One of the best things about angels–at least the angels recorded in the Sacred Scriptures–is that they are never “wordy.” Truly, they are the best of messengers. They do not mumble, they do not emote, they do not repeat needlessly. Everything they say is worth pondering.
Consider, for example, the words of the angel to the apostles after freeing them from prison in Jerusalem: “Go out now and take your place in the temple precincts and preach to the people all about this new life.” (Acts 5: 20) The first part of this message is obviously tailored to the situation, though all Christians are called to preach the Gospel in some way. Nevertheless, we know that God is not calling most of us to do that “in the temple precincts.”
But the end of the angel’s message is more interesting and provocative, and I believe that it casts a wider net, as it were: he calls Christianity a “new life.” The angel presumes there is something that sets Christian life apart, and this is a mystery that we ought to ponder. Granted, if one was baptized as an infant, then one is not likely to have a “before and after” grasp of that newness. Furthermore, it is a fact that Christianity did much to transform the religious and cultural situation of Western civilization, so what once may have been a decisively different way of life may no longer be as outwardly distinctive (an achievement that is in the process of quickly crumbling).
Nevertheless, I still believe that this newness of life is a worthy question with which to examine one’s conscience. Is there a something “new,” something different about our Christian life, something about it that distinguishes it from the lives of the non-Christians around us? The question is a two-edged sword: it can fill one with gratitude or with shame.
With gratitude, for the Christian life is indeed different. If we obey God, then we have the Holy Spirit (Acts 5:32). We recognize God’s presence as a quiet presence, not a burden–but nevertheless, the Spirit’s touch upon our lives can be discerned. I have written of this before, of the “Christian instincts” that the Holy Spirit gives us through his Gifts. And, when we cooperate with those gifts, we experience what the Church has called the Fruits of the Holy Spirit, the good effects of God’s action in our lives: peace, patience, joy, etc.
With shame, for the question can also indict us. That is to say, this “new life” not only a subject for self-congratulatory meditation; it is difficult, in an affluent society, not to simply “go with the flow,” to follow the path of least resistance. When things are easy for us, then nothing challenges our pride, and we have little incentive for course corrections.
But even in terms of great natural achievements, as Nietzsche knew, there is a deadly inertia about the world. As he writes in On the Advantage and Disadvantage of History for Life:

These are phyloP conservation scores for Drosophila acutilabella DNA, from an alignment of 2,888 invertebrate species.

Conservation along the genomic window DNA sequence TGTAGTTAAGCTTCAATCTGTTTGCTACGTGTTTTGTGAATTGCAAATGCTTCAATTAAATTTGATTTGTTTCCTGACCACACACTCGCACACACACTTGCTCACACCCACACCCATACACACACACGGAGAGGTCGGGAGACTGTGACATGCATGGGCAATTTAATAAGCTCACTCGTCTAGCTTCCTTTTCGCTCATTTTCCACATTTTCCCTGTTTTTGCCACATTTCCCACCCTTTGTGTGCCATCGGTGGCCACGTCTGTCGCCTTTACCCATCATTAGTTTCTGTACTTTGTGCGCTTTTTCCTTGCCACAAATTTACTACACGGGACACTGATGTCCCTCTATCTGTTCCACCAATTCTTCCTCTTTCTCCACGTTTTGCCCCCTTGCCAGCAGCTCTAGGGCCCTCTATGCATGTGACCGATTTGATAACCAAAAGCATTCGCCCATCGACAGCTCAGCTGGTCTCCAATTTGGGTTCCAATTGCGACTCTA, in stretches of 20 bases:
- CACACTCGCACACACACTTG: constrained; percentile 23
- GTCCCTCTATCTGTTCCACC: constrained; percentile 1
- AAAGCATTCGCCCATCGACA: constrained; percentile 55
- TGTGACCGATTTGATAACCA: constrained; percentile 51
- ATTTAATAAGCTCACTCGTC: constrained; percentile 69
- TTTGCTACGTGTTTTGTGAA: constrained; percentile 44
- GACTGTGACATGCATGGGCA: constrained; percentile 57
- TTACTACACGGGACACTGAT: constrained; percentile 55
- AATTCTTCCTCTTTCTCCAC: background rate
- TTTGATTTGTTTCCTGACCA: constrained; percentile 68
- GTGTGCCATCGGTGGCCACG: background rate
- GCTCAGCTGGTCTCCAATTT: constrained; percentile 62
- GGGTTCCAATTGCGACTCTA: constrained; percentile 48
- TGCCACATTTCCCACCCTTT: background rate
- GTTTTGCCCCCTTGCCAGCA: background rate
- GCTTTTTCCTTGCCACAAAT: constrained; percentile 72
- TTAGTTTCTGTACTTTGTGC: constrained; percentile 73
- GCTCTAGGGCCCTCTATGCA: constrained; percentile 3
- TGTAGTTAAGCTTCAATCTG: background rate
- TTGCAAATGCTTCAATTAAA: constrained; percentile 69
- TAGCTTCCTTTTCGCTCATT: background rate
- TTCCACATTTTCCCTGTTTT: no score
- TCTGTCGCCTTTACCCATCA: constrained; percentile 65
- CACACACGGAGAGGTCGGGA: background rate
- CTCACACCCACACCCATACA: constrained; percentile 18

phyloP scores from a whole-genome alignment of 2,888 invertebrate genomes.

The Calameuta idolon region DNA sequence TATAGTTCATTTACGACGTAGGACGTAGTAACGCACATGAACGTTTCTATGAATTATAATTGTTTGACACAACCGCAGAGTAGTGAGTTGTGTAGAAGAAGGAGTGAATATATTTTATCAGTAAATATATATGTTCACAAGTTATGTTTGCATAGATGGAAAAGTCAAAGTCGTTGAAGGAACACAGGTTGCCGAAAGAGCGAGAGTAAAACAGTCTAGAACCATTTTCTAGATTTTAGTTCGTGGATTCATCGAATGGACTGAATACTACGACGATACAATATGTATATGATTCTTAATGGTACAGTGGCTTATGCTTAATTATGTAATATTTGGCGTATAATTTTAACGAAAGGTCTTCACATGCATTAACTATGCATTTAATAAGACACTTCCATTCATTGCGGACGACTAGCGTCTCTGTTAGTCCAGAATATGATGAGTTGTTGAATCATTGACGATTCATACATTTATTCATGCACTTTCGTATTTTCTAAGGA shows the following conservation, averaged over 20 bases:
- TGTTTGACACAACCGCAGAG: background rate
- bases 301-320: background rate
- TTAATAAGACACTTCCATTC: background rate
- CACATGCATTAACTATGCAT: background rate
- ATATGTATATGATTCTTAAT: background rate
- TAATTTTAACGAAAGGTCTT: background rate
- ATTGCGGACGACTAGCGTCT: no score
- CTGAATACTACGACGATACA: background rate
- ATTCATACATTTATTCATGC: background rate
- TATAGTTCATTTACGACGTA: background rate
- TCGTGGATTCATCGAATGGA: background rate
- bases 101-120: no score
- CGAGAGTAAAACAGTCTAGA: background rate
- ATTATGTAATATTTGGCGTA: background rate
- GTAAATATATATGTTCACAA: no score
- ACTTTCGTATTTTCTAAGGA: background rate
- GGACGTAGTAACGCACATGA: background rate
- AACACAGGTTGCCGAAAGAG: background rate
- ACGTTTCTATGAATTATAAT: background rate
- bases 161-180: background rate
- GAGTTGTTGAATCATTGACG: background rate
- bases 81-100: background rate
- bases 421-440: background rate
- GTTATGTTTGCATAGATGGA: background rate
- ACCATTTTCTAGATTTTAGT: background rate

“For all else which also lives cries no. The monumental ought not to arise–that is the counter watch-word. Dull habit, the small and lowly which fills all the corners of the world and wafts like a dense earthly vapour around everything great, deceiving, smothering and suffocating, obstructs the path.” (trans. Peter Preuss)
If this is true even of natural achievements–being a great athlete, starting new companies, producing beautiful art–how much more is it likely to hold true of Christianity, to which “the world” is opposed? In this sense, we are unfair to Christianity–or to speak more properly, to God. We know how great an effort is required for great natural achievements, or even just to maintain whatever is ours (our jobs, our property, our marriages), yet we expect our relationship with God to magically take care of itself. And so we can easily find ourselves leading lives that differ in no tangible way from the lives of the non-Christians around us: lives that does not include daily personal prayer or the reception of the sacraments, lives in which we adopt the same attitudes, evaluations, and behaviors of those around us.
Consider contraception, for example. While statistics on the Catholic artificial birth control rate are generally more misleading than enlightening (see the end of this Patheos blog post by Deacon Greg Kandra, and this Washington Post blog post by Sarah Kliff), it is hard to find a Catholic who does not know some proudly contracepting Catholics. So whatever the rate actually is, it is higher than we would wish it to be. And that is not surprising, because in Western culture, using contraception is just the statistical norm–the “old life,” not the “new life.” I have been picking on contracepting Catholics here, but the reality is that all of us live such “old lives” in one respect or another.
Perhaps, then, we should not just assume that we have this new life. Perhaps we should instead take it as a goal to create it for ourselves, to do something different. In that endeavor, I think we could rightly expect the help of the God who, in St. Augustine’s words from the Confessions, is “ever new.”